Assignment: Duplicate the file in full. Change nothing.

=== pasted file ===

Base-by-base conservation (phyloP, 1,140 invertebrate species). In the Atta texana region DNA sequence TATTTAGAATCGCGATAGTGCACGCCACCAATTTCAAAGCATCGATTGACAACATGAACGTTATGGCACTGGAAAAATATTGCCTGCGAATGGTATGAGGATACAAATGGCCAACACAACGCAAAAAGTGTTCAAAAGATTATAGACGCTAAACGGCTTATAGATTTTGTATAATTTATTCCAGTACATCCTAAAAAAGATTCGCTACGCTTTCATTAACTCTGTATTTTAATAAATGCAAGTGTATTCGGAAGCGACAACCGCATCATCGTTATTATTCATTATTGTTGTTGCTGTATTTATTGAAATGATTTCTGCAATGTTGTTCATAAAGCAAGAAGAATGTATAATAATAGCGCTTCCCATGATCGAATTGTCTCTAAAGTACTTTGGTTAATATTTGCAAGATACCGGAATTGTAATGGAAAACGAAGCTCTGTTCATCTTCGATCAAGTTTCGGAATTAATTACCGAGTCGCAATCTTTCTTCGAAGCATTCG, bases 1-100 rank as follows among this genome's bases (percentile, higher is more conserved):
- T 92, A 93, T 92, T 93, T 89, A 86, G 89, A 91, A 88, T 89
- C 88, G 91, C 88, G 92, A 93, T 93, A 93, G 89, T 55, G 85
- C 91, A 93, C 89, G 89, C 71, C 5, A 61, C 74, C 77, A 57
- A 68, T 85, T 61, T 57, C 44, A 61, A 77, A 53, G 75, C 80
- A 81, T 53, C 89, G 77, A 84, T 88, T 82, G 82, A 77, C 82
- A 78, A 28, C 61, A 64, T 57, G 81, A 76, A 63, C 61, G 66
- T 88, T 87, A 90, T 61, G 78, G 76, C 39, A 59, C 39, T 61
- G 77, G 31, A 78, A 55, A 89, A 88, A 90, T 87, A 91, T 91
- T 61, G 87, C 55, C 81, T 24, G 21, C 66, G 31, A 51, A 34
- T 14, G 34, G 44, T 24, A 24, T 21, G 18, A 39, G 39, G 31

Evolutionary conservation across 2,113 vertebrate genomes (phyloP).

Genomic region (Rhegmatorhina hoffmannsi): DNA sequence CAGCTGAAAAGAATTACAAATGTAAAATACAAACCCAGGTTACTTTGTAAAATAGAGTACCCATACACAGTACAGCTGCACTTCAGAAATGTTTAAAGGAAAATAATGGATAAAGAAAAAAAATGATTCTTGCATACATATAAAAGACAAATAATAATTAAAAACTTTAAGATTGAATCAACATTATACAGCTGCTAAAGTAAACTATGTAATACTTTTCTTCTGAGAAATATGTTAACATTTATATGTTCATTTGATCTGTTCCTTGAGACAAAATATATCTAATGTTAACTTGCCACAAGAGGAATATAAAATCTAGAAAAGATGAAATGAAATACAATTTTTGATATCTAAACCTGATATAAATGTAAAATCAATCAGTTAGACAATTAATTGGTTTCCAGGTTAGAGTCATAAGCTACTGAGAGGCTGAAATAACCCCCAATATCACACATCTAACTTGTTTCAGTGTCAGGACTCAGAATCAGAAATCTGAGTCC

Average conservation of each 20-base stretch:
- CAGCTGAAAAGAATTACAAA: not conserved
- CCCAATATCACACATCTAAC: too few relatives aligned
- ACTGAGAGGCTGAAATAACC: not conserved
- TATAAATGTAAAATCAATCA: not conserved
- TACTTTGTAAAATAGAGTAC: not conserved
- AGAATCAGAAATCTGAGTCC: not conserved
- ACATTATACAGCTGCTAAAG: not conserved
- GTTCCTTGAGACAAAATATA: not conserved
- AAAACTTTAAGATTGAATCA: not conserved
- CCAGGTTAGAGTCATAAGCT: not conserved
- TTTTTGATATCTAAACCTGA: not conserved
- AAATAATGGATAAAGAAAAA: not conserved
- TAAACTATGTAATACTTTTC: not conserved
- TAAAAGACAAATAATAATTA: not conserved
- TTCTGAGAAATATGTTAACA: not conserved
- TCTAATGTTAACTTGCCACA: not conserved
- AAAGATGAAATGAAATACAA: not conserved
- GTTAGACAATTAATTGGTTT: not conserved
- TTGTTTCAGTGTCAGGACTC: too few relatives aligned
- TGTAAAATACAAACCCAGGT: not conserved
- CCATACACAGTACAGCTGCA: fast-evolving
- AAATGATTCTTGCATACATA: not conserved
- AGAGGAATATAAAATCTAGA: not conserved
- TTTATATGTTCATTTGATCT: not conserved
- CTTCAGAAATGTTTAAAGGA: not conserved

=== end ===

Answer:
Base-by-base conservation (phyloP, 1,140 invertebrate species). In the Atta texana region DNA sequence TATTTAGAATCGCGATAGTGCACGCCACCAATTTCAAAGCATCGATTGACAACATGAACGTTATGGCACTGGAAAAATATTGCCTGCGAATGGTATGAGGATACAAATGGCCAACACAACGCAAAAAGTGTTCAAAAGATTATAGACGCTAAACGGCTTATAGATTTTGTATAATTTATTCCAGTACATCCTAAAAAAGATTCGCTACGCTTTCATTAACTCTGTATTTTAATAAATGCAAGTGTATTCGGAAGCGACAACCGCATCATCGTTATTATTCATTATTGTTGTTGCTGTATTTATTGAAATGATTTCTGCAATGTTGTTCATAAAGCAAGAAGAATGTATAATAATAGCGCTTCCCATGATCGAATTGTCTCTAAAGTACTTTGGTTAATATTTGCAAGATACCGGAATTGTAATGGAAAACGAAGCTCTGTTCATCTTCGATCAAGTTTCGGAATTAATTACCGAGTCGCAATCTTTCTTCGAAGCATTCG, bases 1-100 rank as follows among this genome's bases (percentile, higher is more conserved):
- T 92, A 93, T 92, T 93, T 89, A 86, G 89, A 91, A 88, T 89
- C 88, G 91, C 88, G 92, A 93, T 93, A 93, G 89, T 55, G 85
- C 91, A 93, C 89, G 89, C 71, C 5, A 61, C 74, C 77, A 57
- A 68, T 85, T 61, T 57, C 44, A 61, A 77, A 53, G 75, C 80
- A 81, T 53, C 89, G 77, A 84, T 88, T 82, G 82, A 77, C 82
- A 78, A 28, C 61, A 64, T 57, G 81, A 76, A 63, C 61, G 66
- T 88, T 87, A 90, T 61, G 78, G 76, C 39, A 59, C 39, T 61
- G 77, G 31, A 78, A 55, A 89, A 88, A 90, T 87, A 91, T 91
- T 61, G 87, C 55, C 81, T 24, G 21, C 66, G 31, A 51, A 34
- T 14, G 34, G 44, T 24, A 24, T 21, G 18, A 39, G 39, G 31

Evolutionary conservation across 2,113 vertebrate genomes (phyloP).

Genomic region (Rhegmatorhina hoffmannsi): DNA sequence CAGCTGAAAAGAATTACAAATGTAAAATACAAACCCAGGTTACTTTGTAAAATAGAGTACCCATACACAGTACAGCTGCACTTCAGAAATGTTTAAAGGAAAATAATGGATAAAGAAAAAAAATGATTCTTGCATACATATAAAAGACAAATAATAATTAAAAACTTTAAGATTGAATCAACATTATACAGCTGCTAAAGTAAACTATGTAATACTTTTCTTCTGAGAAATATGTTAACATTTATATGTTCATTTGATCTGTTCCTTGAGACAAAATATATCTAATGTTAACTTGCCACAAGAGGAATATAAAATCTAGAAAAGATGAAATGAAATACAATTTTTGATATCTAAACCTGATATAAATGTAAAATCAATCAGTTAGACAATTAATTGGTTTCCAGGTTAGAGTCATAAGCTACTGAGAGGCTGAAATAACCCCCAATATCACACATCTAACTTGTTTCAGTGTCAGGACTCAGAATCAGAAATCTGAGTCC

Average conservation of each 20-base stretch:
- CAGCTGAAAAGAATTACAAA: not conserved
- CCCAATATCACACATCTAAC: too few relatives aligned
- ACTGAGAGGCTGAAATAACC: not conserved
- TATAAATGTAAAATCAATCA: not conserved
- TACTTTGTAAAATAGAGTAC: not conserved
- AGAATCAGAAATCTGAGTCC: not conserved
- ACATTATACAGCTGCTAAAG: not conserved
- GTTCCTTGAGACAAAATATA: not conserved
- AAAACTTTAAGATTGAATCA: not conserved
- CCAGGTTAGAGTCATAAGCT: not conserved
- TTTTTGATATCTAAACCTGA: not conserved
- AAATAATGGATAAAGAAAAA: not conserved
- TAAACTATGTAATACTTTTC: not conserved
- TAAAAGACAAATAATAATTA: not conserved
- TTCTGAGAAATATGTTAACA: not conserved
- TCTAATGTTAACTTGCCACA: not conserved
- AAAGATGAAATGAAATACAA: not conserved
- GTTAGACAATTAATTGGTTT: not conserved
- TTGTTTCAGTGTCAGGACTC: too few relatives aligned
- TGTAAAATACAAACCCAGGT: not conserved
- CCATACACAGTACAGCTGCA: fast-evolving
- AAATGATTCTTGCATACATA: not conserved
- AGAGGAATATAAAATCTAGA: not conserved
- TTTATATGTTCATTTGATCT: not conserved
- CTTCAGAAATGTTTAAAGGA: not conserved